You are the drummer of a band taking its cues from the early heavy metal sound and from several 70s rock inspired NWOBHM bands. What do you do in your own free time between working on the albums of your band? The answer for Oskari Räsänen, Mausoleum Gate drummer, is apparently to write some melodic heavy/proto metal for his side project. That side project which initially began as a solo act, Iron Griffin, has been where he channels his creative output lately. Taking the reins all by himself this time around, Räsänen would still aim for a very old school, mature sound like his main band but this time it is more melodic, calm, epic, and grandiose than ever before.
His ideas first materialized when he was joined by Toni Pentikäinen to do vocals and F.F. Nieminen on keyboards. With their forces combined, came the self titled debut EP of Iron Griffin. This 18 minute long EP was the first demonstration of the general ideas Räsänen had in mind for the direction this band would take. A beautiful intro that could be a synth-y main melody on a 70s progressive rock album is followed by four tracks of smooth guitar leads, mellow heavy metal riffs, and some early 80s heavy metal rhythms. As great as it is, this EP was just the beginning for Iron Griffin and little did we know that they would find a way to take everything on the EP and somehow make it better in two years.
The vocal melodies of Pentikäinen on the EP really carried the songs forward seamlessly, however, for the debut full-length Räsänen was looking for something different and he found the secret ingredient that separates great albums with great vocals from great albums with unforgettable vocals: contributions of the rock singer Maija Tiljander.
Räsänen, isolating himself from the world and focusing on his craft, finished writing and recording the material for the album. Now even more riff-centric and richer sounding than the EP, the music is packed with mid-tempo beautiful melodies. Tiljander’s outstanding vocal performance shows that she was not here just to follow the guitar melodies, instead she elevated the sound of the band to a higher level with her touch.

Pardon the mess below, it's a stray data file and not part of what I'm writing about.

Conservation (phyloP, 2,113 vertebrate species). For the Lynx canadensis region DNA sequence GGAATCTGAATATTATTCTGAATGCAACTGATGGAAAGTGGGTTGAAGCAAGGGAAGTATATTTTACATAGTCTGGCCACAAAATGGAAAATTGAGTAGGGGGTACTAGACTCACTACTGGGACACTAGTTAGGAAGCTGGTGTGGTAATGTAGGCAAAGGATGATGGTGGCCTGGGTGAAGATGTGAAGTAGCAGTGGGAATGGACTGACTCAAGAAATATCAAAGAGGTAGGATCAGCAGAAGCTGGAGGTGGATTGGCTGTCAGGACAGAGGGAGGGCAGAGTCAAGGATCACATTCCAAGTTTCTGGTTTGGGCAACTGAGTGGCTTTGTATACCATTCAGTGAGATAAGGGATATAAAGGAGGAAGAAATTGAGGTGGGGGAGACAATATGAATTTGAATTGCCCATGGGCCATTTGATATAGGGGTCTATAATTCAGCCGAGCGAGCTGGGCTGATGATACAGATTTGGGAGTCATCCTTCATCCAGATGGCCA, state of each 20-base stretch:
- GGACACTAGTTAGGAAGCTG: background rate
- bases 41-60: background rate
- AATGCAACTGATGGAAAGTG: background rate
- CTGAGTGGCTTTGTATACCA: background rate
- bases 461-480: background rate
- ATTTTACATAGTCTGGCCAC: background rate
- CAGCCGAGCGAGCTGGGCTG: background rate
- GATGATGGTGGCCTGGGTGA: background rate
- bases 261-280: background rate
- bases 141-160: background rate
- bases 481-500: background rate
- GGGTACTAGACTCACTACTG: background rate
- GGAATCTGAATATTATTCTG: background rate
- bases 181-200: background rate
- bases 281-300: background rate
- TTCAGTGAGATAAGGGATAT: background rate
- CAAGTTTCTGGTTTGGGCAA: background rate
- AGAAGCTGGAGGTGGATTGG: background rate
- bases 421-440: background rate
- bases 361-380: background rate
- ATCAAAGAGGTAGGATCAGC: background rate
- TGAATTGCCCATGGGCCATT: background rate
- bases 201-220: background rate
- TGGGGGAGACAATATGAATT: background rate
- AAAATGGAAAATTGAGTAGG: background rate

After the prelude that is less likely to steal the spotlights than the intro of the EP could, the album starts with the song “Reign of Thunder” and the listener is immediately greeted by the harmony of smooth guitar leads and powerful vocals that can be gentle as a breeze or roaring like a thunder at different high and low moments of the songs. The opening track is followed by five other calm and melodic pieces of early metal and rock about magic, sorcery, and battlefields. Tge medieval melodies of Räsänen are tastefully enriched by F.F. Nieminen’s synth and Kasperi Puranen’s acoustic guitar touches. The band reaches their fastest moments with “Dawn of Struggle” which works so well that it makes you wonder if they could make the album even better with another high-tempo song added in. The epic closer “To the Path of Glory” combines everything they have to offer and wraps up the album in the most splendid way.
The only complaint I have about the album is the most harmless of the complaints anyone could ever have about a piece of music: it is too short. With its 30 minute runtime, the album is extremely easy to play on repeat. Although at the same time, I am very glad that they did not choose to add a song only to increase the album length because as it is, this is some of the most consistent 30 minutes of this year’s heavy metal outputs with no moment feeling out of place.
Iron Griffin’s debut full-length, Curse of the Sky, is coming out on March 22, 2019 by Gates of Hell / Cruz del Sur Records to take you on mythical and magical journeys through time and space with mellow, beautiful melodies and vocals. It is going to be a very good companion for when you need to calm down and want something different than all the high speed high energy heavy metal around.
Album rating: 92/100
Ride Into Glory To the Path of Glory